I recently visited the ‘Good Grief Charlie Brown’ Exhibition in London’s Somerset House. The exhibition itself was of great interest to me and an eye-opener to the life of Charles Shultz and his ability to place important issues into his Peanuts strip. Issues which weren’t necessarily popular to highlight but of great merit to social and societal change.
What intrigued me the most after walking through the exhibit, wasn’t the content itself, but the section towards the end allowing visitors to write down questions or thoughts. These would be put to a staff member at a stand which was staffed at certain times. The set up was in the theme of Lucy’s psychiatry booth in the Peanuts comic strip. I started to read these questions and thoughts carefully and intently, where they had been placed on pegs along the wall.
In a society where we seem to rejoice in the mundane, the glorification of celebrity, reality TV shows and we video events rather than interceding, I was astounded by how profound some of the posts were. Existentialist angst ran through many of them like a fine thread of truth. Questions relating to human behaviour, sadness, the meaning of art and injustice leapt out at me. I took my time photographing some and reading all.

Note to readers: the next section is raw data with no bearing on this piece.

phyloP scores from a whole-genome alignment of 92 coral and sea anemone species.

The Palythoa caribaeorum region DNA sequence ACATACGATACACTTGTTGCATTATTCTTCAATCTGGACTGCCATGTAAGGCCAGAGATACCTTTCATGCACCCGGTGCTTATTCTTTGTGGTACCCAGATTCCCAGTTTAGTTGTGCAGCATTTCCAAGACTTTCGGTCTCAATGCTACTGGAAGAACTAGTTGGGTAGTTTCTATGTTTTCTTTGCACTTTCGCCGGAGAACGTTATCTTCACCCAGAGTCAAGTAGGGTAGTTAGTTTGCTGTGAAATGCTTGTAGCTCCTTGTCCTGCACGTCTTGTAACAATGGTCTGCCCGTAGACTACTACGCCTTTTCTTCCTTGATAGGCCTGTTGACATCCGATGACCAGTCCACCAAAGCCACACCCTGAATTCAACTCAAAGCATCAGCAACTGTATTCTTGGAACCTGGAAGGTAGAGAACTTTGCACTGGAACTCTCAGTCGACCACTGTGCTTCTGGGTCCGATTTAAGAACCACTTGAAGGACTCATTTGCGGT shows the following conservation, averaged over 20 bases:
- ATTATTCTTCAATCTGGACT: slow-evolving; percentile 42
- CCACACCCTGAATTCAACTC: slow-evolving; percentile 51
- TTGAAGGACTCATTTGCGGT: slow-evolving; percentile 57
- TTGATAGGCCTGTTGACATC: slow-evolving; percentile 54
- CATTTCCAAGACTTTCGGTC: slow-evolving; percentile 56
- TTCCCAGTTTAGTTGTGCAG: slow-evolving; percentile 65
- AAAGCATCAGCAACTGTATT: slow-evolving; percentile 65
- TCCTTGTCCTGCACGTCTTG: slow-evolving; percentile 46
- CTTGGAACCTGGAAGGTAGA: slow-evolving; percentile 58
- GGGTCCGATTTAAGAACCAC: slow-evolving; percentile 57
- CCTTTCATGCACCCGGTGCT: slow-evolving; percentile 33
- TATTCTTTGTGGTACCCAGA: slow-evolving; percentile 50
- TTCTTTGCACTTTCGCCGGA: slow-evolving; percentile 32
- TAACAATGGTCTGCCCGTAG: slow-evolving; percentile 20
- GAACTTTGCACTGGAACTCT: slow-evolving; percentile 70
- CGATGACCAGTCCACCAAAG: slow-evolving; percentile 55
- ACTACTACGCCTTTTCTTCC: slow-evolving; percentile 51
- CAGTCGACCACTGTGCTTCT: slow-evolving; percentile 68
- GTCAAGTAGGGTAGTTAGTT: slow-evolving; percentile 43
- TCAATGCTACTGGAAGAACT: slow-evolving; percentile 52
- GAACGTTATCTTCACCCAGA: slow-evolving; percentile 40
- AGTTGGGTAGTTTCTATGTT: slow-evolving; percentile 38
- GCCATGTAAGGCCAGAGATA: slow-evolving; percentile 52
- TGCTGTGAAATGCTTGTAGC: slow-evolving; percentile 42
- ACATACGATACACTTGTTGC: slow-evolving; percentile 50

The experience left me with a great sense of hope, an understanding that although we put a glossy veneer on life, a veneer that may not always be based in reality, people still have deep and meaningful questions. Questions on the meaning of life, the meaning of happiness and why as humans we can’t be better people. That is the beauty of art the intricate ability to open the mind of the viewer.
Imagination is truly the enemy of fear, for where there are questions there exists the search for truth. I added something myself, partly as a means of catharsis but always with the knowledge that another viewer may relate and not feel so alone in their thinking.